Simon Ditchfield (President, 2015-16) writes:
I have been a member of the Society since the end of the second year of my PhD - indeed, my membership of the EHS is the longest of any of my professional affiliations - by far! As a scholar who came to work on the history of religion via a circuitous route - my original interest had been in post-Renaissance Italian urban chronicles - the EHS was, literally, a godsend. It plugged me directly into what remains not only a superb information network with truly amazing chronological, thematic, and geographical range, but also brought me into contact with colleagues working in cognate disciplines not only in UK-based institutions. Of equal importance, the EHS conferences have provided me with the ideal opportunity to gain experience of - and confidence about - presenting my work before my professional peers in a friendly and critically supportive environment. As a bonus, my first communication published in Studies in Church History remained, for many years, my most cited publication! As the academic field becomes ever more specialist and ‘balkanised', the commitment of the EHS to broad annual themes designed to promote comparative reflection is ever more important.
Often it is nice to be able to organize the conference you want rather than having to fit in with someone else’s agenda. But such activities are not to be undertaken lightly, and the degree of institutional administrative and financial support available makes a significant difference.
1. What research questions are you trying to answer?
There is no point organising a conference for the sake of it. Identify your research questions – some possibly linked very closely to your own current work, others perhaps the sort of topics which are indirectly related to it; often these events are helpful when beginning a new project. Start with the questions, then identify the people who might be good contributors and participants. This is an especially useful exercise if planning a linked edited volume: don’t aim to publish ‘proceedings of a conference’ (which publishers are not always keen on unless they can see the underlying research rationale holding the collection together), but instead plan the volume and use the conference to work towards it. Alternatively, run a pilot event to test out ideas for a topic or larger grant proposal.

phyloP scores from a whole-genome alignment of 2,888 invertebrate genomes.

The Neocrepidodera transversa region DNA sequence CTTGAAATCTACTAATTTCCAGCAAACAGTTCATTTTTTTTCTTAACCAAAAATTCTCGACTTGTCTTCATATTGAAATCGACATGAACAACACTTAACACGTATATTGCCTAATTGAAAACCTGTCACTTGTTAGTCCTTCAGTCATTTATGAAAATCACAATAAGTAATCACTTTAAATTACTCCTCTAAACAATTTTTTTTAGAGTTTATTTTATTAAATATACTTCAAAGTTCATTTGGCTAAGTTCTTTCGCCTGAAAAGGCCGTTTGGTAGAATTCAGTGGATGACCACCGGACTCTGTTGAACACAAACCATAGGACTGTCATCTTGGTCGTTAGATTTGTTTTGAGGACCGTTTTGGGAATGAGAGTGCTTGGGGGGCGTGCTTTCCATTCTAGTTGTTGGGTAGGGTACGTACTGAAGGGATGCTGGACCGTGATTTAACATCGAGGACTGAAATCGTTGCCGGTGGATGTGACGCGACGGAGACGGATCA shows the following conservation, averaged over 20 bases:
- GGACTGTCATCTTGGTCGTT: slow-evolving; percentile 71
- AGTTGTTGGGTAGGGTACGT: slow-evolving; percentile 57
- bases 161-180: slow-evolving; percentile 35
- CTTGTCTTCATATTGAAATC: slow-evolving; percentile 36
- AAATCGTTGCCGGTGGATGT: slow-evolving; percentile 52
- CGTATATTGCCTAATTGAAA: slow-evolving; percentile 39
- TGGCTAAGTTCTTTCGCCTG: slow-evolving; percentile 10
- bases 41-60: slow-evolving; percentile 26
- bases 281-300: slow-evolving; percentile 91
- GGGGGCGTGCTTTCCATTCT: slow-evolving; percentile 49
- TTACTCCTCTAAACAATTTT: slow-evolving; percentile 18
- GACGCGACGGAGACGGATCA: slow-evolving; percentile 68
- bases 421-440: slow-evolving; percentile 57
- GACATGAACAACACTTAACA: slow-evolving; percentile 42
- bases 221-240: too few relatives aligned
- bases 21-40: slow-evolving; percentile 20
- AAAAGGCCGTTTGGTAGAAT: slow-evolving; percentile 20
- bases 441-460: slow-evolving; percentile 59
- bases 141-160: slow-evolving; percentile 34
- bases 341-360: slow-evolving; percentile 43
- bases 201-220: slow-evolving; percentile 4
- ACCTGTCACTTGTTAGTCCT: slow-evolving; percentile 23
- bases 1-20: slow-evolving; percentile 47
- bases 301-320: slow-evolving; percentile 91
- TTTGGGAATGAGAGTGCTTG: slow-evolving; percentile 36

2. Think about the size and scope of the event
A small workshop? A major conference? What do you have the resources to support? Is it an exploratory event or one with an intended output? Fairly informal work in progress or a larger conference with set-piece keynotes and parallel sessions? Would a series of smaller events be more effective than a single large conference?
Are there other scholars in your institution or outside it interested in similar questions, for the same or cognate periods and places? Collaborating outwith one’s normal geographical or chronological home territory can be highly fruitful intellectually. On a practical level, collaboration shares the administrative burden – and a bit of moral support will be welcome.
4. Discuss timetables with key participants early on
Having identified your key speakers, see when they are available. Remember that many prominent scholars may be committed quite a long while in advance. Have a timetable which allows preparation, but where the event is within the orbit of vision (too many years ahead, and people will say yes without thinking seriously about it). One to two years in advance is a normal horizon. Check to avoid any clashes, especially in July (peak conference season in the UK).
5. Budget realistically
Check travel, catering, and accommodation costs. If planning ahead, factor in inflation. Apply for internal and external funding. Be aware, however, that often you have to commit to organizing the event and confirm participants without knowing whether it will be funded. Sometimes institutions offer support with booking accommodation and catering, but you may have to arrange this yourself.
David Bebbington (President, 2006-7) writes:
When I first attended the EHS in 1970, it was exciting to meet the senior scholars working in the field. I came to realise that another benefit was hearing papers on other eras whose ideas could be applied in different ways to my own period. It soon it proved possible to publish short papers delivered at the society’s summer conference as articles in Studies in Church History. An advantage, then as now, was that the process of publication was much quicker than with many other periodicals. And I began to make friends with other regulars at the conferences. I realised that the society was extremely worthwhile and have enjoyed attending ever since.